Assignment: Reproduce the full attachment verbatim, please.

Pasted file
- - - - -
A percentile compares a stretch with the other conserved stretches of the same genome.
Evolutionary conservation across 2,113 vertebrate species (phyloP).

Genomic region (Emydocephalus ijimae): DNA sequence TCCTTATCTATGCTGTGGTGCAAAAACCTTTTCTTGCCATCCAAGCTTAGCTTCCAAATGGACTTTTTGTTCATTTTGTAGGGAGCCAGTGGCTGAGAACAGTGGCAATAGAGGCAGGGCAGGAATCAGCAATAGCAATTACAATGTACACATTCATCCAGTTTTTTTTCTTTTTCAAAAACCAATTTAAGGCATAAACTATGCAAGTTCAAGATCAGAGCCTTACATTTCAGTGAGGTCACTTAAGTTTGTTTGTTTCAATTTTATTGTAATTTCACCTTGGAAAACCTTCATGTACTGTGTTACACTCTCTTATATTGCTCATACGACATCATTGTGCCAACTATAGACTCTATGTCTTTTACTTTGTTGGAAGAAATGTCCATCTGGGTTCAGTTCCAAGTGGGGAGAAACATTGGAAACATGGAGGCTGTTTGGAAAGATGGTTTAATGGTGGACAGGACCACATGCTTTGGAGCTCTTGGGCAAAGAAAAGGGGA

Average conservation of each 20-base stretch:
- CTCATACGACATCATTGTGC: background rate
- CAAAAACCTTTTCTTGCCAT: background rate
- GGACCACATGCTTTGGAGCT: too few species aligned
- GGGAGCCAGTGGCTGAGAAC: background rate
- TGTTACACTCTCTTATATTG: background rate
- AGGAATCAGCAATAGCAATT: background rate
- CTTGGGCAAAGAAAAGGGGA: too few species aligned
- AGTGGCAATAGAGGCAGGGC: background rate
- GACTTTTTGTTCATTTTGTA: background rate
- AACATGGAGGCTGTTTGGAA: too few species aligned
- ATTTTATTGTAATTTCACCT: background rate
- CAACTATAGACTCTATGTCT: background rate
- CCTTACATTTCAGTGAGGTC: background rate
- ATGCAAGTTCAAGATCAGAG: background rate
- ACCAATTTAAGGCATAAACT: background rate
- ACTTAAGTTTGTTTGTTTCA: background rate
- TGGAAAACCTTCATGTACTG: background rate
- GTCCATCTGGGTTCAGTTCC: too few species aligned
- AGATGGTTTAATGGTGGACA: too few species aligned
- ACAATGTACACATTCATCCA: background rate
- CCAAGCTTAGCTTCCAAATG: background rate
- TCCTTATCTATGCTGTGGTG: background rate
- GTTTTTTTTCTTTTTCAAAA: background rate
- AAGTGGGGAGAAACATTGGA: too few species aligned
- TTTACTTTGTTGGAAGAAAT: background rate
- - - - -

A percentile compares a stretch with the other conserved stretches of the same genome.
Evolutionary conservation across 2,113 vertebrate species (phyloP).

Genomic region (Emydocephalus ijimae): DNA sequence TCCTTATCTATGCTGTGGTGCAAAAACCTTTTCTTGCCATCCAAGCTTAGCTTCCAAATGGACTTTTTGTTCATTTTGTAGGGAGCCAGTGGCTGAGAACAGTGGCAATAGAGGCAGGGCAGGAATCAGCAATAGCAATTACAATGTACACATTCATCCAGTTTTTTTTCTTTTTCAAAAACCAATTTAAGGCATAAACTATGCAAGTTCAAGATCAGAGCCTTACATTTCAGTGAGGTCACTTAAGTTTGTTTGTTTCAATTTTATTGTAATTTCACCTTGGAAAACCTTCATGTACTGTGTTACACTCTCTTATATTGCTCATACGACATCATTGTGCCAACTATAGACTCTATGTCTTTTACTTTGTTGGAAGAAATGTCCATCTGGGTTCAGTTCCAAGTGGGGAGAAACATTGGAAACATGGAGGCTGTTTGGAAAGATGGTTTAATGGTGGACAGGACCACATGCTTTGGAGCTCTTGGGCAAAGAAAAGGGGA

Average conservation of each 20-base stretch:
- CTCATACGACATCATTGTGC: background rate
- CAAAAACCTTTTCTTGCCAT: background rate
- GGACCACATGCTTTGGAGCT: too few species aligned
- GGGAGCCAGTGGCTGAGAAC: background rate
- TGTTACACTCTCTTATATTG: background rate
- AGGAATCAGCAATAGCAATT: background rate
- CTTGGGCAAAGAAAAGGGGA: too few species aligned
- AGTGGCAATAGAGGCAGGGC: background rate
- GACTTTTTGTTCATTTTGTA: background rate
- AACATGGAGGCTGTTTGGAA: too few species aligned
- ATTTTATTGTAATTTCACCT: background rate
- CAACTATAGACTCTATGTCT: background rate
- CCTTACATTTCAGTGAGGTC: background rate
- ATGCAAGTTCAAGATCAGAG: background rate
- ACCAATTTAAGGCATAAACT: background rate
- ACTTAAGTTTGTTTGTTTCA: background rate
- TGGAAAACCTTCATGTACTG: background rate
- GTCCATCTGGGTTCAGTTCC: too few species aligned
- AGATGGTTTAATGGTGGACA: too few species aligned
- ACAATGTACACATTCATCCA: background rate
- CCAAGCTTAGCTTCCAAATG: background rate
- TCCTTATCTATGCTGTGGTG: background rate
- GTTTTTTTTCTTTTTCAAAA: background rate
- AAGTGGGGAGAAACATTGGA: too few species aligned
- TTTACTTTGTTGGAAGAAAT: background rate